A Eulogy for P. Macs

By Ana Sparling |

Are you listening to the parting glass yet? Are you solemnly wondering where on earth
you’re going to bring your hinge dates now? Have you come to terms with the fact that you
may never pay €6.70 for a Guinness that you will inevitably end up leaving outside mid
smoke when you have to make the endless pilgrimage to the toilets?
If you have answered yes to any of the above you are in the right place, welcome other casual
P Macs enjoyer and I am, in case you haven’t picked up on it, so sorry for your loss.

Hearing that P Macs was closing down on the 11th of February was possibly the worst way to
kickstart 2024, at first, I thought it was some kind of sick joke, a cruel source of amusement
from my sometimes-funny friends, the severity of the situation was quickly acknowledged
when they started replying in the group chat, something that usually never happens unless
there is a crisis on the horizon.

It became abundantly clear that we were living on borrowed time with the only pub in Dublin
that actually has built in rooms to make your drug habit that little bit more discrete (I can
promise you we knew what you were doing in there).

So, in celebration of the pub that so many of us have blacked out in during weekdays after a
day of promising each other that you would definitely go to the next lecture, here are a few
tributes from those who also have a P Macs shaped hole in their hearts:

‘Finding a brand new Jenga and writing rules on all the new pieces.’

The old unspoken rule: that if, on the off chance you were lucky enough to come across a
naked Jenga set, you dress her up! The rules ranged from the classic ‘Take a shot’ or ‘Call
this number’ to the more unconventional ‘Throw something at the next person you reckon
goes to NCAD’ or ‘Smoke all your cigs in one go’. Either way Jenga was an important part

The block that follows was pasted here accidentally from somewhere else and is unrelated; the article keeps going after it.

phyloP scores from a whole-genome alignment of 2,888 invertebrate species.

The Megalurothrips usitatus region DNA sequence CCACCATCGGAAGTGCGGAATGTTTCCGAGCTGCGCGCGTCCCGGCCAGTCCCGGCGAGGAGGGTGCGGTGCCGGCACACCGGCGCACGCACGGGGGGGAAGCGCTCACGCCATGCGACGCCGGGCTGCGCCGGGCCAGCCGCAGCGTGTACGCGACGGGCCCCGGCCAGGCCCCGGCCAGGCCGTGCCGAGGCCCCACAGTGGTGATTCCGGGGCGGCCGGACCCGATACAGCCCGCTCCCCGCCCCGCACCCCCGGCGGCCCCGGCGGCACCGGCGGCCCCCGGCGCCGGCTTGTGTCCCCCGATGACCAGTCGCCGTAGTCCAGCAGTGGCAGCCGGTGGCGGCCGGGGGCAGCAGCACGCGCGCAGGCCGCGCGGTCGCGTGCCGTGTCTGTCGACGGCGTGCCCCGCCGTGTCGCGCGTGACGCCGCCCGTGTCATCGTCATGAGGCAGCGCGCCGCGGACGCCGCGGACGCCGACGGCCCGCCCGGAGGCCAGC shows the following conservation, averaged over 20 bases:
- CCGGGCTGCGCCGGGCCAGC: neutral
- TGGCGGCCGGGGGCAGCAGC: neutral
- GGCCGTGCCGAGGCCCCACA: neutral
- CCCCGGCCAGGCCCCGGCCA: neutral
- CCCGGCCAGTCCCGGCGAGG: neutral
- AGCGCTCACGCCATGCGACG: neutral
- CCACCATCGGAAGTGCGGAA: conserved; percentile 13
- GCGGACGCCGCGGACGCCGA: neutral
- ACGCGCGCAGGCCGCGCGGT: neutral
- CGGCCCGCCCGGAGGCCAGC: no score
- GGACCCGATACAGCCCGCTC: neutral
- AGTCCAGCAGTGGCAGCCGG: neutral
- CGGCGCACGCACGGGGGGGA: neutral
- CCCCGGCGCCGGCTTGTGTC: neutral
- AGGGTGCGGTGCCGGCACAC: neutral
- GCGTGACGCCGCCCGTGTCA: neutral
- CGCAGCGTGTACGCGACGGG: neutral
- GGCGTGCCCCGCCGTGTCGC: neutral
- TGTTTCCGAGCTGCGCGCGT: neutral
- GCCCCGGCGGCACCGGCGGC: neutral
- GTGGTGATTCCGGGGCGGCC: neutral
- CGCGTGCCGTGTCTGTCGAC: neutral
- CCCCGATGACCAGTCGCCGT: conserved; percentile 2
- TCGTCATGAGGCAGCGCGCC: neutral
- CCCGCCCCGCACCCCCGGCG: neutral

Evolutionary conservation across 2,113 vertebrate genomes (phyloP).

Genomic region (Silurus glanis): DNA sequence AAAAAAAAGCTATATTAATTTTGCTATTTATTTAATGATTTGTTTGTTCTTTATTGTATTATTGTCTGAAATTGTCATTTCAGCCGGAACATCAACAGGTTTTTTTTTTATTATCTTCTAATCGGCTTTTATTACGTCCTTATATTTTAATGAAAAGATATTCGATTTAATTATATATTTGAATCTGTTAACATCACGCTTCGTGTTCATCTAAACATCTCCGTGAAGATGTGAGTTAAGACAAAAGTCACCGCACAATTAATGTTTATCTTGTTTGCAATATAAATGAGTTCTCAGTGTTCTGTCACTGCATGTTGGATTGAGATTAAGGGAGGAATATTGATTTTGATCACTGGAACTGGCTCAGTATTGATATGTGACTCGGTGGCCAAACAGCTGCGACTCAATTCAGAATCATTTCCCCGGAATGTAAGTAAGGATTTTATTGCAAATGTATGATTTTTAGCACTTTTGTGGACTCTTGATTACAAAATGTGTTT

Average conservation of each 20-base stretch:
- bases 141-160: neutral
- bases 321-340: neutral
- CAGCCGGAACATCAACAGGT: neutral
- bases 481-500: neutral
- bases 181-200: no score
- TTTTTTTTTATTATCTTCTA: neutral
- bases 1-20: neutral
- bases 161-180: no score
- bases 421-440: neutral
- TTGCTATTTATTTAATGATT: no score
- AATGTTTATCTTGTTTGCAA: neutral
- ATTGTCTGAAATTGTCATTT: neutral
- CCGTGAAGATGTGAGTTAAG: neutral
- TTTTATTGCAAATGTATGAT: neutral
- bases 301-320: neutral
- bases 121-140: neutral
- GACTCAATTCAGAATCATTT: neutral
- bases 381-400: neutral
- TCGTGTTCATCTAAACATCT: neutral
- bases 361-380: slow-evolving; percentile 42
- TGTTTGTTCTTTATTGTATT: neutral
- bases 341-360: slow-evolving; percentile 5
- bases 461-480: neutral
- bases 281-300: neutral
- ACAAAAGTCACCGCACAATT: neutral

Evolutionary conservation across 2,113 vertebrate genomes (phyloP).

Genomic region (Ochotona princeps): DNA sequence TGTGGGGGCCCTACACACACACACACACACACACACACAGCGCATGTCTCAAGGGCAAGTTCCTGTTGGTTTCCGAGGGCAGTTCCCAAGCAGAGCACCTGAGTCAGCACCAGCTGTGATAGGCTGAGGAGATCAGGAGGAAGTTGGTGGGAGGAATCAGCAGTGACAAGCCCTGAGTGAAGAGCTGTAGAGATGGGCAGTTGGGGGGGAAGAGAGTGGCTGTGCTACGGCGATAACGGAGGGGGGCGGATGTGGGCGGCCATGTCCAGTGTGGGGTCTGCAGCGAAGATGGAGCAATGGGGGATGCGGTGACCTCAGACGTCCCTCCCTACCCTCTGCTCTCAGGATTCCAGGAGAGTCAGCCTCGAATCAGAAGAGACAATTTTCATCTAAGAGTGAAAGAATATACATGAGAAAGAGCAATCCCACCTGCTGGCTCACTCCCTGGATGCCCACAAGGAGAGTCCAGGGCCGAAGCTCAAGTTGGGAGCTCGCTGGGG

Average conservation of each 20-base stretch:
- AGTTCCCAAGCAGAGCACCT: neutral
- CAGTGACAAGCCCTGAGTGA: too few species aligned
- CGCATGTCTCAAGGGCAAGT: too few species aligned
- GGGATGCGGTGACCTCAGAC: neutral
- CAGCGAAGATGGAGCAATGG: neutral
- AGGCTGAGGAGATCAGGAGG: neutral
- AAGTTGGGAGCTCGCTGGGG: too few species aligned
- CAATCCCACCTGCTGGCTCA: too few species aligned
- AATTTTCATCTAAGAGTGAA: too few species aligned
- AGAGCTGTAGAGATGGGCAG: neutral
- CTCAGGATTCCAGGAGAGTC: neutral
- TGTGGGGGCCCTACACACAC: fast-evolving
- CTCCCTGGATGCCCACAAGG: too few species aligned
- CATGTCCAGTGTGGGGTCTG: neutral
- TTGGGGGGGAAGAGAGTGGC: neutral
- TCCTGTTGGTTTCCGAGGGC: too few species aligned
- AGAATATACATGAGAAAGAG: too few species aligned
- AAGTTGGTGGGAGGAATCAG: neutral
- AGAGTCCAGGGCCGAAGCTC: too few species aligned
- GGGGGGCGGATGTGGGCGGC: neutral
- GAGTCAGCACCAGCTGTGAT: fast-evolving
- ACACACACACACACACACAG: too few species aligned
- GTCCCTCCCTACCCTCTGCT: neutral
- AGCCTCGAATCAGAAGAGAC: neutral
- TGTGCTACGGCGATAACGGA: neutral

of the P Macs ritual and often served as common ground for a group of newly acquainted
college friends or was simply an appreciated distraction for people on bad dates.

‘Flirting with hot people from BEHIND the bar’.

And we thank you for your service! It is a truth universally acknowledged that you have to be
incredibly cool and incredibly patient in order to work at P Macs, I personally have yet to
meet someone who works behind the bar who does not radiate sublimity and will truly miss
being slightly intimated by them as I order whatever the hell the house red is.

‘In summer sitting outside playing 30 seconds getting far too p*issed far too early’.

The only place that day drinking didn’t really feel that wrong, well actually that’s not entirely
true, seeing P Macs in the light of day was comparable to that feeling you’d get as a child
when you’d see your teacher outside of school, a rush of panic that you’re not supposed to be
there followed by the realization that they do not live to individually serve you and your basic
needs, in this case that basic need is beer but I’m sure you understand the analogy. Either
way, getting slightly tipsier than you ought to have in P Macs on a sunny summer afternoon
in the somehow still dark interior served as one of life’s true pleasures and was never not time
well spent.

‘Getting denied service because one of my friends wasn’t 20’.

What are the positives without the negatives! It’s true P Macs could be a real nerd about who
was allowed in, especially when they would mysteriously change the entry from 18-21’s
within the space of seconds with absolutely no warnings, so first year college me relates to
you on this one! The old ‘if you want to be able to find a seat you have to be there by 6’ rule
has saved many an awkward date relocation. The rumours were true, it was impossible to find
a seat in P Macs from about 7 onwards hence the bald bouncer whose mission was to bring
down the colossal number of eager college students willing to do anything to get in the doors
after 9 o’clock. The trick is to tell them that you’re just looking for your phone that you
accidently left in there, but alas this information is too little too late I’m afraid.

‘My first ever pint I has was in P Macs when I was 16 after a Rex Orange County Concert! I
was with my older sister and her friends; they didn’t check my ID and I felt class. I left-